Voices of Tolerance: Dessislava Gavrilova In Focus | fnst.org

Voices of Tolerance: Dessislava Gavrilova In Focus

“Promoting Tolerance” 2015 Fellows discuss Anti-semitism in Contemporary Europe.
Opinion07.10.2015
Dessislava Gavrilova In Focus
Dessislava Gavrilova and Ivan Despotovic, Fellows 2015

Dessislava Gavrilova is one of the “Promoting Tolerance” 2015 fellows from Bulgaria. She is an independent cultural consultant and cultural entrepreneur. She engages in consultancy projects in the fields of culture, cultural policy and socio-cultural development for different non-governmental and international organizations, as well as supra-national bodies, such as the European Commission, The Council of Europe, Open Society Foundation. She is initiating and leading new civic and cultural structures, like the European Network of Centers for Culture and Debate “Time To Talk”. Dessislava is Co-Founder and Director of The Red House – Center for Culture and Debate in Sofia, Bulgaria. She holds a MA degree in Public Policy from Central European University, Hungary; Research Study in Cultural Policy from University of Oxford; and a BA and MA in Theatre Studies from Sofia Theatre and Film Academy, Bulgaria. 

Watch a video with her here, where she addresses the following questions: “Why is respect for human rights and tolerance towards minorities so important for her and her country?” and “Which is the major characteristic of anti-Semitism in her country?” 

Voices of Tolerance: Dessislava Gavrilova, Bulgaria, Fellow 2015

She shares the following motivation to participate in the Program: „My interest is in exploring the current challenges to freedom of speech in the Western world, and the way in which it is being eroded or directly attacked from two opposing ideological directions. The problem of freedom of speech and its relation to ethics and the respect for the other, is another key topic of interest, which recent dramatic events in Europe challenge us to re-think. ..I believe that the comparison between the prevailing approaches to these issues on the both sides of the Atlantic will offer useful insights that civil society actors in Central and Eastern Europe can further translate into their work, in order to add sophistication and clarity to their discourses on the issue, and inform their actions.“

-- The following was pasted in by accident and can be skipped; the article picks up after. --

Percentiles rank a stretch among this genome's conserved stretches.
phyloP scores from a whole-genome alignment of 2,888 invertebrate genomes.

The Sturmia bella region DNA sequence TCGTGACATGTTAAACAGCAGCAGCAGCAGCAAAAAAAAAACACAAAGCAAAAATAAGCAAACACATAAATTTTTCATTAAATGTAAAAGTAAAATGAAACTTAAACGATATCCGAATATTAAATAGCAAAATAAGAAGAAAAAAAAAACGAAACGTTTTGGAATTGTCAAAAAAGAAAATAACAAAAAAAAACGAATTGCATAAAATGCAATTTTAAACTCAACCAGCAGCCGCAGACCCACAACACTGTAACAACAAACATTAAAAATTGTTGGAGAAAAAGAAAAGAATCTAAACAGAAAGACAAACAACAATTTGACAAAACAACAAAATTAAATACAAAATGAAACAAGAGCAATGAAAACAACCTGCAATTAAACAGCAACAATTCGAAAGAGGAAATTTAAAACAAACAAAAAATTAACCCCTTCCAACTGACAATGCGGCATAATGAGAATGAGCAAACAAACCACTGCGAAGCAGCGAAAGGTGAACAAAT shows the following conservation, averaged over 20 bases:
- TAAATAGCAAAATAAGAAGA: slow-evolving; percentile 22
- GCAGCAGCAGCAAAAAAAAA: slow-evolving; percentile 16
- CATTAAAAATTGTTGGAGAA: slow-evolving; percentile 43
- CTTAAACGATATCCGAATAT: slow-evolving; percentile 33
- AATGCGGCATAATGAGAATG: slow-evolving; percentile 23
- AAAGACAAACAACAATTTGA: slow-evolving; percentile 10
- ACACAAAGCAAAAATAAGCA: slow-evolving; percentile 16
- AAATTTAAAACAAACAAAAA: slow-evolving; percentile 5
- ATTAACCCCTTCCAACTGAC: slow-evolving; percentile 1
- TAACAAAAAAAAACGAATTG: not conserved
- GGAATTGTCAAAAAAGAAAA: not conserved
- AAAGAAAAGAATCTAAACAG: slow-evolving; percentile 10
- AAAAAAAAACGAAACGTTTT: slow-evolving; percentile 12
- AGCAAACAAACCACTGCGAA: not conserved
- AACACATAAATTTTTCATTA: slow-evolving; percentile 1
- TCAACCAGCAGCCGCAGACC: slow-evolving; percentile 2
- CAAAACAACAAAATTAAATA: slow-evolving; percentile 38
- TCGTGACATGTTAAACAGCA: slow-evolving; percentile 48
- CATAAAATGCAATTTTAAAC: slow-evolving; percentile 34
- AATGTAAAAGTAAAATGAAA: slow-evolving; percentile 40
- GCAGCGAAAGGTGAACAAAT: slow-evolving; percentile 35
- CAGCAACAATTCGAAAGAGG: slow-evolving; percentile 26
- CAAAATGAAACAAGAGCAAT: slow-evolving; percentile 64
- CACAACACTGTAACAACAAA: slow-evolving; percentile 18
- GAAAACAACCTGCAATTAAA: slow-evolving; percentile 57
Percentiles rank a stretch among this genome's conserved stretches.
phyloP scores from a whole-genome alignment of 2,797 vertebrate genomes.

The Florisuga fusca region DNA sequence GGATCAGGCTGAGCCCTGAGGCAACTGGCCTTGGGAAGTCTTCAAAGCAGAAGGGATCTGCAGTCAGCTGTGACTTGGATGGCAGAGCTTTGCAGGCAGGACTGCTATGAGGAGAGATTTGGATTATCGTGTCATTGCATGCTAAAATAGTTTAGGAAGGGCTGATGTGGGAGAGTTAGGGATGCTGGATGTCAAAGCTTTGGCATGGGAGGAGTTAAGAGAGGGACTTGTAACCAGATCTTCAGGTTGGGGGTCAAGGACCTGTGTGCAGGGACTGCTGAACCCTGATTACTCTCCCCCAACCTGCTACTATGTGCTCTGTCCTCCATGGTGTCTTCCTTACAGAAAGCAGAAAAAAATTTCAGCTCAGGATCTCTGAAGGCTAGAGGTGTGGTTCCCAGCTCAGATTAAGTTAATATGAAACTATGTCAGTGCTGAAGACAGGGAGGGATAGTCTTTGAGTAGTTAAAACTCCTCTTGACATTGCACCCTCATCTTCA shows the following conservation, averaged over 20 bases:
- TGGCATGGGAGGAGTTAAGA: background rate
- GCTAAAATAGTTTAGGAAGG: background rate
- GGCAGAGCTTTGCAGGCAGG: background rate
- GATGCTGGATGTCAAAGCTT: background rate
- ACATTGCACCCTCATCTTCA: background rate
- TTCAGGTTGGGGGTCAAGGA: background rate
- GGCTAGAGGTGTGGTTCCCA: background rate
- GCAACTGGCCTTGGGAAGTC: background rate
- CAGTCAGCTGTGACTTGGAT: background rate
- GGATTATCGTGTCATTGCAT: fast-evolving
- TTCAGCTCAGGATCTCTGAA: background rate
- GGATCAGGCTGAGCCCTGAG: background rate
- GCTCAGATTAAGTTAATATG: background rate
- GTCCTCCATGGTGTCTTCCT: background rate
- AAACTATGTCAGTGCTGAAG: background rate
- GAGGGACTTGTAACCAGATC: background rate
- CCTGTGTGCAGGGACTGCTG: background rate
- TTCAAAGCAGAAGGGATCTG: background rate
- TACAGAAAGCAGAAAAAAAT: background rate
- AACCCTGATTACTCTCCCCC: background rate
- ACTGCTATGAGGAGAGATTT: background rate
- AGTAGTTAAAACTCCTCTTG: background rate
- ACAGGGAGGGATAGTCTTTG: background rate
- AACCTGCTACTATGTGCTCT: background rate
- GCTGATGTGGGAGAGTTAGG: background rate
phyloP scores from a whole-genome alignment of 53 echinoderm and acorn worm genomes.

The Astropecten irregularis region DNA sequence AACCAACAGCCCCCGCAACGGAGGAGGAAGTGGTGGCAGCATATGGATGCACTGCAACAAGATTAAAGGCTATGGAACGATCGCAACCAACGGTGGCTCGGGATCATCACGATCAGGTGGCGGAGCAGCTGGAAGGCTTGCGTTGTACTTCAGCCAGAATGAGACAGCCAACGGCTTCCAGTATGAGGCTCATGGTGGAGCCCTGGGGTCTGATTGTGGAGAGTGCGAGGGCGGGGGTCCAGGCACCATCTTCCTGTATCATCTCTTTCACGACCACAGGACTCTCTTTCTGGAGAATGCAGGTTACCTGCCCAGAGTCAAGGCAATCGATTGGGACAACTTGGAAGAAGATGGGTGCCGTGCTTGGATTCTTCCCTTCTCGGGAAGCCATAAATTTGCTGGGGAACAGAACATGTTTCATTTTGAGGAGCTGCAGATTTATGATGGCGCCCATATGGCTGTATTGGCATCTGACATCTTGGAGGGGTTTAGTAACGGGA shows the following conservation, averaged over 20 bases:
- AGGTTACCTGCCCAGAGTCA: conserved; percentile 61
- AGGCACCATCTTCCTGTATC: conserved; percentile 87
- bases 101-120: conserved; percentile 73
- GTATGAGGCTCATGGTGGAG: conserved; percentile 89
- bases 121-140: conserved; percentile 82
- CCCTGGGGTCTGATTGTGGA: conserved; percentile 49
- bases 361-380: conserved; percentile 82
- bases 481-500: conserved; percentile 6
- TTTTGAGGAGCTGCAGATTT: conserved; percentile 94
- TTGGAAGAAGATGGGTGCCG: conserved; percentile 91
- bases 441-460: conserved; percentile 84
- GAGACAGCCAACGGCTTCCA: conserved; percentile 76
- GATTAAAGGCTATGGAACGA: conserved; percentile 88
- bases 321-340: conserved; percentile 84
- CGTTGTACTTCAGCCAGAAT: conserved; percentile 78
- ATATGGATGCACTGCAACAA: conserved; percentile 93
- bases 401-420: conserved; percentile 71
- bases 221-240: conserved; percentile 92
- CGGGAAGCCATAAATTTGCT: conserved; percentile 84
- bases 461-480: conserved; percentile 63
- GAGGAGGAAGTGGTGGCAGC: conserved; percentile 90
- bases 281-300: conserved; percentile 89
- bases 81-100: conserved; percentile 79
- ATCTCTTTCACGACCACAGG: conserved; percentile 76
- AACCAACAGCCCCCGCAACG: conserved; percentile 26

In her essay “ Major Instances of Anti-Semitism in Bulgaria and their Underlying Reasons” Dessislava Gavrilova draws attention to the fact that: „Bulgaria is a country that prides itself for having saved its Jews during the Second World War, and rightly so: the joint efforts of Bulgarian political and religious elites succeeded to prevent sending Bulgaria's 48.000 Jews to concentration camps.” 

Dessislava Gavrilova at the Promoting Tolerance Seminar in Belgrade
Dessislava Gavrilova at the Promoting Tolerance Seminar in Belgrade

Dessislava further shares in her essay that: „After the political change of 1989, a new “exit” of Jews from Bulgaria to Israel and Western countries took place. In 1992, after the first “Jewish exodus” wave from Bulgaria, there were 3461 Jews. If the tendency continues, soon there will be hardly any Jews left in the country, and not because they were forced out by wide-spread anti-Semitic sentiments, but mainly because of the worsening living conditions in Bulgaria in the last decades, a reason that drove another 2 million people to leave the country during the same period.”

A main highlight from the essay is also the following: “If there is a tendency to be observed in Bulgarians' anti-Semitic sentiments, it is that anti-Semitism becomes more and more abstract, targeted rhetorically against Jews, of which however Bulgarians know little, as they hardly have a chance to confront them in their everyday life.” 

Dessislava concludes that: “Globalization fuels the frustration of the masses with these elites, people feel more and more dis-empowered, and their frustration finds surprising expressions. The list of the usual suspects of conspiracy theories is long, and it includes local oligarchs, media moguls, and of course the political class. The figure of the almighty Jew is just one of them, and way not the most popular one. So, if there is any antisemitism left in Bulgaria today, it is in fact an anti-elite sentiment in disguise.”

Find the whole essay here

For more information for “Promoting Tolerance” Program: here.

Photos from the seminar in Belgrade can be found here:  

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